This makes me sick
Curse of the Janjaweed
Since 2003, Janjaweed bandits have been preying on the women of Darfur. Nobody knows how many they have raped, nobody knows how many pregnancies have resulted from these attacks, or how many babies have been killed by their ‘disgraced’ mothers. But now the women are beginning to speak out.
A s soon as she saw the two darkly clad men riding towards her on camels, their heads and faces swathed in scarves, Nafisa Mohamed knew what she must do. “I told my son and my daughter to run as fast as they could.” The men were the Janjaweed, nomadic Arab bandits who have been slaughtering Darfuri men and raping women, in a military offensive engineered by the Sudanese government. Jinn is Arabic for demon and jawad means horse. Darfuri people will tell you that the Janjaweed are indeed devils on horseback. Nafisa had been living for a year in Kalma camp, which houses about 120,000 Darfuri people who have had their homes destroyed by the Janjaweed. On this day she walked several miles away from the camp with two of her children to collect firewood. When the men approached, she feared they would try to kill her 13-year-old son and rape her 11-year-old daughter, but thought that if she surrendered herself and submitted they wouldn’t bother chasing her children. She knew they might kill her. Certainly they’d rape her.
Women in Darfur who report rapes are risking their lives and stand more chance of being prosecuted than the rapists. (Earlier this year two women were sentenced to death by stoning for committing adultery, although their sentences have yet to be executed.) In sharia law, a woman needs four male witnesses to testify to a rape. If she is married, reports a rape but doesn’t have these witnesses, she may be prosecuted for adultery and stoned to death. The Khartoum government has always vehemently denied that its soldiers rape women. Because of what one Sudanese human-rights activist describes as the government’s ongoing objection to the focus of rape in Darfur, the official statistics for last year’s rape cases amounted to a paltry seven. The Janjaweed, like the police and the rest of the military, enjoy immunity.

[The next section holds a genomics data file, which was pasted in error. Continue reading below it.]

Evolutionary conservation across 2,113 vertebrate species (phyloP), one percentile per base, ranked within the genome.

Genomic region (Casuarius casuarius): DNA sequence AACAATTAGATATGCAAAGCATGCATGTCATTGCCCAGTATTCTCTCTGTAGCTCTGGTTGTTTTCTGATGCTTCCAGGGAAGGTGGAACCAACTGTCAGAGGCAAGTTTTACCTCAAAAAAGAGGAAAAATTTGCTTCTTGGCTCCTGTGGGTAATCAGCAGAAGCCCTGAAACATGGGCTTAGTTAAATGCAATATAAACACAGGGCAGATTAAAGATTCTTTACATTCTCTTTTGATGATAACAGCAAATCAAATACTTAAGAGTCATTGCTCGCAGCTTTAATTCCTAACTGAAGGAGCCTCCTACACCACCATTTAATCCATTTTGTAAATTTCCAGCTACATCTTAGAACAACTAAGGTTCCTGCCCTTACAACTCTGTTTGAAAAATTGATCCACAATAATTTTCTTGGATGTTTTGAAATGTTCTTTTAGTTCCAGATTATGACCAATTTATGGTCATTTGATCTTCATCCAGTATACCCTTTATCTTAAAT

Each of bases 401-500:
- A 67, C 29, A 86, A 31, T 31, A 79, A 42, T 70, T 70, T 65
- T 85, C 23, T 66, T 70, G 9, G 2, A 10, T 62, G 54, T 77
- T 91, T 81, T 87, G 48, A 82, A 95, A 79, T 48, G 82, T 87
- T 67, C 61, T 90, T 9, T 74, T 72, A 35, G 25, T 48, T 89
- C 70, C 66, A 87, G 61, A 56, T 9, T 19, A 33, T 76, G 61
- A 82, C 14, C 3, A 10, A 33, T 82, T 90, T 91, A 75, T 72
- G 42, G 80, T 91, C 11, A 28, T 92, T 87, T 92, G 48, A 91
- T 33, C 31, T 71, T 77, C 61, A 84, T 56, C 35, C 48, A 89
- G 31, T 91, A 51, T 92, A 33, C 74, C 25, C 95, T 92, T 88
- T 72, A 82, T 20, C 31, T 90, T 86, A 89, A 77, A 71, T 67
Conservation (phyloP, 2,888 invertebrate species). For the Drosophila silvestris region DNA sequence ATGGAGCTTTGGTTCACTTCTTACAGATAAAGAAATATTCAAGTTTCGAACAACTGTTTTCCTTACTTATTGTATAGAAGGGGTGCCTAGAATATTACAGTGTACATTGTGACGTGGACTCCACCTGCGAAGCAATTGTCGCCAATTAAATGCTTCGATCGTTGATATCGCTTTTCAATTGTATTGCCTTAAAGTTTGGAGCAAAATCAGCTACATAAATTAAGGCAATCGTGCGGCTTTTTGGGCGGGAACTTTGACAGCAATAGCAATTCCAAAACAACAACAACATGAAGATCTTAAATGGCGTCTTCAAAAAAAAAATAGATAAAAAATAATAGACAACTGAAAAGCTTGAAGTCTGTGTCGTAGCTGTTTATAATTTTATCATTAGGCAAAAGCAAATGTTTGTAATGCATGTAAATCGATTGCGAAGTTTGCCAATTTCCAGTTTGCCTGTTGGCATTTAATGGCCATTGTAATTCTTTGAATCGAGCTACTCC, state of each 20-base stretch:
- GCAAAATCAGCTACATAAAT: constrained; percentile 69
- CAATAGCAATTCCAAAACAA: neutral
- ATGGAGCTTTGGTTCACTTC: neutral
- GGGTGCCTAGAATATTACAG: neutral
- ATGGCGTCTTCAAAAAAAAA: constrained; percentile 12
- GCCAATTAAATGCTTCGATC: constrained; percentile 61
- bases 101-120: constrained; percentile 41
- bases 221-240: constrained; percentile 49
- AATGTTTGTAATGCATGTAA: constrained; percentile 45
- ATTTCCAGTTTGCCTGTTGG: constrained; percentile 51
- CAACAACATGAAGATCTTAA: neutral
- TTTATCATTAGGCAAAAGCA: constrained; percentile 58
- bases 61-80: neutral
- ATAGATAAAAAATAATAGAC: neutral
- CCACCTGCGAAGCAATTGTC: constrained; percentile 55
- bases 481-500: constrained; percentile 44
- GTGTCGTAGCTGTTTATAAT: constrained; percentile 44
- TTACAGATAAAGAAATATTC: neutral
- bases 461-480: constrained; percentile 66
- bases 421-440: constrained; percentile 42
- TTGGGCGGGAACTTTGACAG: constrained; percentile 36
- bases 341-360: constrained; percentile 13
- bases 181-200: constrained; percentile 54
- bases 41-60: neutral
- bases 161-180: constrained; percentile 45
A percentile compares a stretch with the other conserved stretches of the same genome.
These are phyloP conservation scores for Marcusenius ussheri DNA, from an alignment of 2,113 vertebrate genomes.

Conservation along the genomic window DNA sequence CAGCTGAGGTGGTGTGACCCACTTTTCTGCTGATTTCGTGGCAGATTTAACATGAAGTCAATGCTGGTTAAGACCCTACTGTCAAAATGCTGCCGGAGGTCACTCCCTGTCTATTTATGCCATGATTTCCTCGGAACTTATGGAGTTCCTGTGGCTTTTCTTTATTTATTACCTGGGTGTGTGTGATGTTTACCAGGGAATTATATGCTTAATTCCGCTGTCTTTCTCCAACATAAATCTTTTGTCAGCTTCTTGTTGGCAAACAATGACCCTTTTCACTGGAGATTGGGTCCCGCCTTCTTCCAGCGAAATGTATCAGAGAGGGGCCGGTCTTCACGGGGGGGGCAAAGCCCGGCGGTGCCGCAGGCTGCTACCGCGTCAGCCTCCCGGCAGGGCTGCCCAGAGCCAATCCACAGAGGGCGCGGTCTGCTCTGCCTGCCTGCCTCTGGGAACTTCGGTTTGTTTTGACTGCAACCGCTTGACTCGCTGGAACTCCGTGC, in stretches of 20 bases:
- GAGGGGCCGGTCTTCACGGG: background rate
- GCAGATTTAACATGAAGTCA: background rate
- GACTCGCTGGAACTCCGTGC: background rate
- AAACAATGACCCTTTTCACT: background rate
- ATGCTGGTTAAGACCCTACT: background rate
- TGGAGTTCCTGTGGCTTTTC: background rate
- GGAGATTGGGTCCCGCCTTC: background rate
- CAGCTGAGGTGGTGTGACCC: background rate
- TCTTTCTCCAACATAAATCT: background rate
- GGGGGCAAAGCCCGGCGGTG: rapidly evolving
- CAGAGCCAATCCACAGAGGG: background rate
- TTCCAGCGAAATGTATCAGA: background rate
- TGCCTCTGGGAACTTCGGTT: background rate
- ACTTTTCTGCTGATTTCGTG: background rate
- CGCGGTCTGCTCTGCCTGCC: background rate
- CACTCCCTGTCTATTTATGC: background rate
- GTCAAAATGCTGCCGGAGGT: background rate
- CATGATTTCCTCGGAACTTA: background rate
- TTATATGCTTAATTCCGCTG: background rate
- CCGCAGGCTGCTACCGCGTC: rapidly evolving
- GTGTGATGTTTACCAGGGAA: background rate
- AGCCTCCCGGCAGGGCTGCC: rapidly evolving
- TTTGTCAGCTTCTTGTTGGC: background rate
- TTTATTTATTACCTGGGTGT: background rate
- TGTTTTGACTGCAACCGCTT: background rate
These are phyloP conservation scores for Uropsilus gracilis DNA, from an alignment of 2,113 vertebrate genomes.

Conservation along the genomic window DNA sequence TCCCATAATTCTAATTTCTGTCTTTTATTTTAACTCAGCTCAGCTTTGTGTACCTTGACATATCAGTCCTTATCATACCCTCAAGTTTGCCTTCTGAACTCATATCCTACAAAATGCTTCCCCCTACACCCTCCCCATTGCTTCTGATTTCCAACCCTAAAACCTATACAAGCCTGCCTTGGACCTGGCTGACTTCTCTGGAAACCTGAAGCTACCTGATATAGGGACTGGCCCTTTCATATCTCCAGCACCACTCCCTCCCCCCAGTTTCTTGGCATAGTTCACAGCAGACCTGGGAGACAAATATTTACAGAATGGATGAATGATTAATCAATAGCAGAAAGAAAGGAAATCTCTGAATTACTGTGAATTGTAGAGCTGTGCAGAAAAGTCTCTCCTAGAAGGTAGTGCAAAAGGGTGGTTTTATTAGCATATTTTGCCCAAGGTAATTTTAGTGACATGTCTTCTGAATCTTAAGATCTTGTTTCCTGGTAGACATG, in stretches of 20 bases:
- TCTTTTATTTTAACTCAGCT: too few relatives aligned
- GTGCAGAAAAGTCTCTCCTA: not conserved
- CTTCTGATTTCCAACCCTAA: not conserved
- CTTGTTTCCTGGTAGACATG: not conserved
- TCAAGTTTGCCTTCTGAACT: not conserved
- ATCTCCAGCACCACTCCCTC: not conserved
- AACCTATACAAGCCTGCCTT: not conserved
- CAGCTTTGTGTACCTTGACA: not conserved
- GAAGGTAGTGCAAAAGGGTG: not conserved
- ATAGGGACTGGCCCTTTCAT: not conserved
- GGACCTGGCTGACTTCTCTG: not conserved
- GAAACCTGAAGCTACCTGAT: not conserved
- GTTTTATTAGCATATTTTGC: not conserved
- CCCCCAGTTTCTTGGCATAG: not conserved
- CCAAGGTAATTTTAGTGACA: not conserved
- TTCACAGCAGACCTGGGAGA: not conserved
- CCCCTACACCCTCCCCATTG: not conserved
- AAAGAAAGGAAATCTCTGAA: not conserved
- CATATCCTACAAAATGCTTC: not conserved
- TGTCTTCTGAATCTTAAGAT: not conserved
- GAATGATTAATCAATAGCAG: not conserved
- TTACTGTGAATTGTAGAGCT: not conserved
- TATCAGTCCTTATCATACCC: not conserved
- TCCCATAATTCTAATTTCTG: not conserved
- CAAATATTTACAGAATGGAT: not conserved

Goaded by Khartoum’s exhortations of Arab supremacy, the Janjaweed began a brutal and effective system to destroy the Darfuri people. Liaising with the Sudanese air force and army by satellite phone as villages were being shelled, the Janjaweed would then ride in on camel or horseback to finish the carnage. They’d kill the men, rape the women, often in front of their families, then burn down the rest of the villages. As a parting gesture, boy babies might be thrown into the fire. In February 2004, 75 people were killed in the town of Tawilla and more than 100 women raped – some by as many as 14 men; six girls in front of their fathers.
Read it all- and weap...